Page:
Why you should start using 'to-don't' lists
Updated: Nov 21, 2020
Have you ever glanced at a book in a bookstore and regretted not buying it? That happened to me in the wonderful Copenhagen Design Museum (when the world was a different place), and I’ve kicked myself ever since.
The thing that caught my eye was in a book enticingly called “Don’t read this book – time management for creative people” by Donald Roos, and the topic was the power of creating To Don’t lists.
At the end of each day I scribble down a To Do list for the next day, and by mid-morning it’s usually expanded to unrealistic proportions or completely gone to pot. But I hadn’t realised the power that creating a To Don’t list would have on productivity and clarity of thinking.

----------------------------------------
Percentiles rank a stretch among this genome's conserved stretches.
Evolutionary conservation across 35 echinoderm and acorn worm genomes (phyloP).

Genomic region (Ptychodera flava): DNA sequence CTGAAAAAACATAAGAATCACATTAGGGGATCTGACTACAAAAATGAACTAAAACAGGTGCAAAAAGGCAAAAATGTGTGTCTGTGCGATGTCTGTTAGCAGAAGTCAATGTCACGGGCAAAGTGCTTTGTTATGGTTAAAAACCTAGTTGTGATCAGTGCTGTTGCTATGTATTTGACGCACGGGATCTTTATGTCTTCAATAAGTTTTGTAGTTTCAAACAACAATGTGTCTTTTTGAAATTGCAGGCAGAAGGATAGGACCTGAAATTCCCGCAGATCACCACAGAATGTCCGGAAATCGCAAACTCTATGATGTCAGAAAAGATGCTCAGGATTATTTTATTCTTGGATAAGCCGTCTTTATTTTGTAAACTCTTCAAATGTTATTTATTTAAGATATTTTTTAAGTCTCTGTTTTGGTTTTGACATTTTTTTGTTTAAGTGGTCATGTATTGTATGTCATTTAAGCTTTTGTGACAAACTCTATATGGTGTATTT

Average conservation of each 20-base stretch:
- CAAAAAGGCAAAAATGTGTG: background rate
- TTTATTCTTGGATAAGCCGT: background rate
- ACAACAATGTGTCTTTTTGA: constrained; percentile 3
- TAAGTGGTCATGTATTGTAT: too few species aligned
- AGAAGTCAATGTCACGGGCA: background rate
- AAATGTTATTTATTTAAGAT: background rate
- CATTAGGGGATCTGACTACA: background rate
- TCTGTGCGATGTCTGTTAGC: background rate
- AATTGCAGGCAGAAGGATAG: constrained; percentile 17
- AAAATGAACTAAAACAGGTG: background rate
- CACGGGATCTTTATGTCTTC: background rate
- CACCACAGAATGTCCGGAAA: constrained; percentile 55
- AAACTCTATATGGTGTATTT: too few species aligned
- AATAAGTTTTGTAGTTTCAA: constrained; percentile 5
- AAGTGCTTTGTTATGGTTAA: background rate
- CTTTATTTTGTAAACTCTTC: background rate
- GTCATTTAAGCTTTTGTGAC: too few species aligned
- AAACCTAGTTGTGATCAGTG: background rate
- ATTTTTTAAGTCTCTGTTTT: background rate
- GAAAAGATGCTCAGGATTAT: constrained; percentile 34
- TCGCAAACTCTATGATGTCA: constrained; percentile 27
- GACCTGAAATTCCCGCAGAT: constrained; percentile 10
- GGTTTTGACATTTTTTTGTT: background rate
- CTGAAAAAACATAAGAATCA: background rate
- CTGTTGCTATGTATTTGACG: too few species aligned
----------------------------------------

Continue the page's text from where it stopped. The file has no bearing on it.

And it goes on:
Stopping doing things frees-up time, makes you feel less stressed about not doing them (because you’ve made a deliberate choice), and keeps you focused on what’s important.
My list for this week is:
Not going out unless it’s absolutely necessary
Not looking at social media more than once per day and for more than half an hour
Not checking news more than twice a day; lunchtime and evenings are enough at the moment
Not sitting idle – find something useful and productive to do
Not looking for football news.
What would make your list?